Zubeidi is now on a hunger strike over mistreatment whilst held in custody. If he holds this hunger strike it has the potential to ignite further escalations inside of the West Bank. So far he has been on a hunger strike since Wednesday last week. In the worst case scenario he could die due to the strike. If this was to happen, there can be no doubt that there will be armed attacks on Israeli forces in the West Bank, specifically coming from the militias of Jenin refugee camp. He could very well be granted better conditions as a result of the hunger strike, especially if the Israeli government sees that a deterioration in his physical wellbeing leads to chaos. Either way, due to his stature in Palestinian society, the man commands great respect and has the power to lead a rebellion from inside his prison cell.
The reason such an escalation is dangerous to the Fatah leadership currently running the PA, is due to Zubeidi’s ability to cause such an escalation not just Gaza, but in the West Bank as well. If the West Bank explodes, Gaza will follow. That sort of unified armed rebellion could easily turn against the PA, or at the very least present many problems for them and their Israeli rulers.
The second and most notable political prisoner is Marwan Barghouti. Barghouti is also a prominent Fatah Party figure, given 5 life-sentences, currently remaining shackled inside an Israeli military prison and is seen as a leader in both the first and second Palestinian Intifada’s (Uprisings). When PA President Mahmoud Abbas announced the Palestinian elections — later cancelling them — earlier this year, Marwan Barghouti created his own independent Fatah Party list for the legislative elections, which was tipped to possibly beat that of Abbas. According to the most recent polls, 80% or more of Palestinians want to see Mahmoud Abbas resign and his popularity is not showing any signs of changing soon. If Marwan Barghouti was to run against Abbas, it is understood that Barghouti would become the newly elected president.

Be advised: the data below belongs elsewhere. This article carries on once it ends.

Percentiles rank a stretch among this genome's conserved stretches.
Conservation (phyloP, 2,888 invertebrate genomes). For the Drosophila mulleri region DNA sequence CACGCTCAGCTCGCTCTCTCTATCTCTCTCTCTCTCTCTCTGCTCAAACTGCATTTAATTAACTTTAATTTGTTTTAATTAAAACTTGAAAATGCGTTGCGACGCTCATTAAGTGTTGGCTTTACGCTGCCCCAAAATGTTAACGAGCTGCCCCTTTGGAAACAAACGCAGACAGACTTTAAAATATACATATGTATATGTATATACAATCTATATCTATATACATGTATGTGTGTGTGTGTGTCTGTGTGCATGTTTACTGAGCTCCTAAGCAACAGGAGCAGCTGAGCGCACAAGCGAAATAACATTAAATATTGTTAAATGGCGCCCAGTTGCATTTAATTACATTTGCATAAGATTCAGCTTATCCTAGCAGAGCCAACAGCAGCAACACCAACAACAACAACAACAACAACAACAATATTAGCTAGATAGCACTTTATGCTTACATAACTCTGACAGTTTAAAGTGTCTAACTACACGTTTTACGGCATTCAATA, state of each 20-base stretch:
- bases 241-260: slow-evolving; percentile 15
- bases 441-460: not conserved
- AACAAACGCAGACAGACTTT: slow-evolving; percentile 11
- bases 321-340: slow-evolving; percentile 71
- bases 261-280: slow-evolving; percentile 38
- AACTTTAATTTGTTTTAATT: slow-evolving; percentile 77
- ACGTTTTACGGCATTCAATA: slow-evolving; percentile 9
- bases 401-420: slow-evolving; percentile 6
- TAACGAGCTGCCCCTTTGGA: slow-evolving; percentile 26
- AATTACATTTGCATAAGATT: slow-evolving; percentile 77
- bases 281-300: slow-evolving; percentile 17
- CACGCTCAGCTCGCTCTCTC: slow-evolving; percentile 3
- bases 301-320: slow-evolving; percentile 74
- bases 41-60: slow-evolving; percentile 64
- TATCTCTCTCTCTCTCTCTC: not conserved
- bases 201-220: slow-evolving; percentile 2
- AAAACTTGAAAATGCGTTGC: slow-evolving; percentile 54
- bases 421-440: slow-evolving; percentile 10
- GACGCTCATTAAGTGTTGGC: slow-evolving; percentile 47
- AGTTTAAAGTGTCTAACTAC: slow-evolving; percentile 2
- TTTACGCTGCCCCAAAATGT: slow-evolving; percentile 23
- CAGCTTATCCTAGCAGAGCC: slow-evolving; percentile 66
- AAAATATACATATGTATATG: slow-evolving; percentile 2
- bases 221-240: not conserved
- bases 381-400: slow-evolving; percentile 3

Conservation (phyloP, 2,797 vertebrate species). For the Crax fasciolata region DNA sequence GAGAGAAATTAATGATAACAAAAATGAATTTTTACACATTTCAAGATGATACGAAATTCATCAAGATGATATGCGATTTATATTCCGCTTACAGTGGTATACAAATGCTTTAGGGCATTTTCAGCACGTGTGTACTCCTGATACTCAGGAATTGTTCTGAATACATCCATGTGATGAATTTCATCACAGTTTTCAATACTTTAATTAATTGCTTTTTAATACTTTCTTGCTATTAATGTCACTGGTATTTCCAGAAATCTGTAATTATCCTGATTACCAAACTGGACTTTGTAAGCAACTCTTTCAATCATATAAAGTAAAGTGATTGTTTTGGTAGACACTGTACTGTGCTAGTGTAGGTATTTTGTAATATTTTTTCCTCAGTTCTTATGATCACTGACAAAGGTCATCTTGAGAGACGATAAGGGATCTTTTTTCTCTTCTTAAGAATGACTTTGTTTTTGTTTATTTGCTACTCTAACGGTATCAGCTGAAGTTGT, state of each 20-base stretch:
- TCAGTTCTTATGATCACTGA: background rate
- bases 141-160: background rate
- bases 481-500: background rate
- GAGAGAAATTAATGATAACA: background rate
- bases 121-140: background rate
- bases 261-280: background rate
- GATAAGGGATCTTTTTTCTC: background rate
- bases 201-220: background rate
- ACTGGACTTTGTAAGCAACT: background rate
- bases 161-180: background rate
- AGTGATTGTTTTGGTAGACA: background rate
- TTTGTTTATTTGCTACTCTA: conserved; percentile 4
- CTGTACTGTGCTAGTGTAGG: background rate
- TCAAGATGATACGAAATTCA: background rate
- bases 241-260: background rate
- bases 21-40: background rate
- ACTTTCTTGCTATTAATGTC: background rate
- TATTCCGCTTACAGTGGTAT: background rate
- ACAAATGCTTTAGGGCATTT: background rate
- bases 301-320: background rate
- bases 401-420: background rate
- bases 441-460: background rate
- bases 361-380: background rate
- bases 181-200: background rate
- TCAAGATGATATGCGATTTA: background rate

It is unknown as to what exactly Barghouti would do as President, but his radical past in the armed struggle against Israel is certainly a frightening prospect to the occupier. In addition to this, his relationship with Hamas in Gaza would likely become much closer. A change in the West Bank leadership could easily see an abandonment of PA collaboration with Israel. Although, this is of course all speculative.
The reason why Marwan has such potential for unifying with Hamas in the Gaza Strip, is that Hamas is currently attempting a prisoner swap with Israel and announced this past Saturday that Marwan Barghouti must be included in any exchange. Israel is currently under massive pressure to retrieve four of its soldiers — dead or alive it is unknown — who were captured by Gazan fighters in 2014. If Israel is forced to seal a prisoner swap deal and Barghouti is released, Hamas will have essentially put the President Mahmoud Abbas in checkmate.
Marwan Barghouti simply needs to campaign and the people of the West Bank will back him — if he chooses to fight the PA. Also in the prisoner exchange list, as a must for Hamas, is Zakaria Zubeidi. So as a team they come as a tremendous challenge to the status quo for Abbas in Ramallah.
If the Dictatorship of Mahmoud Abbas is overthrown, it then only becomes a matter of time until the Israeli occupation is forced into a corner and settlers begin leaving many areas, due to safety concerns.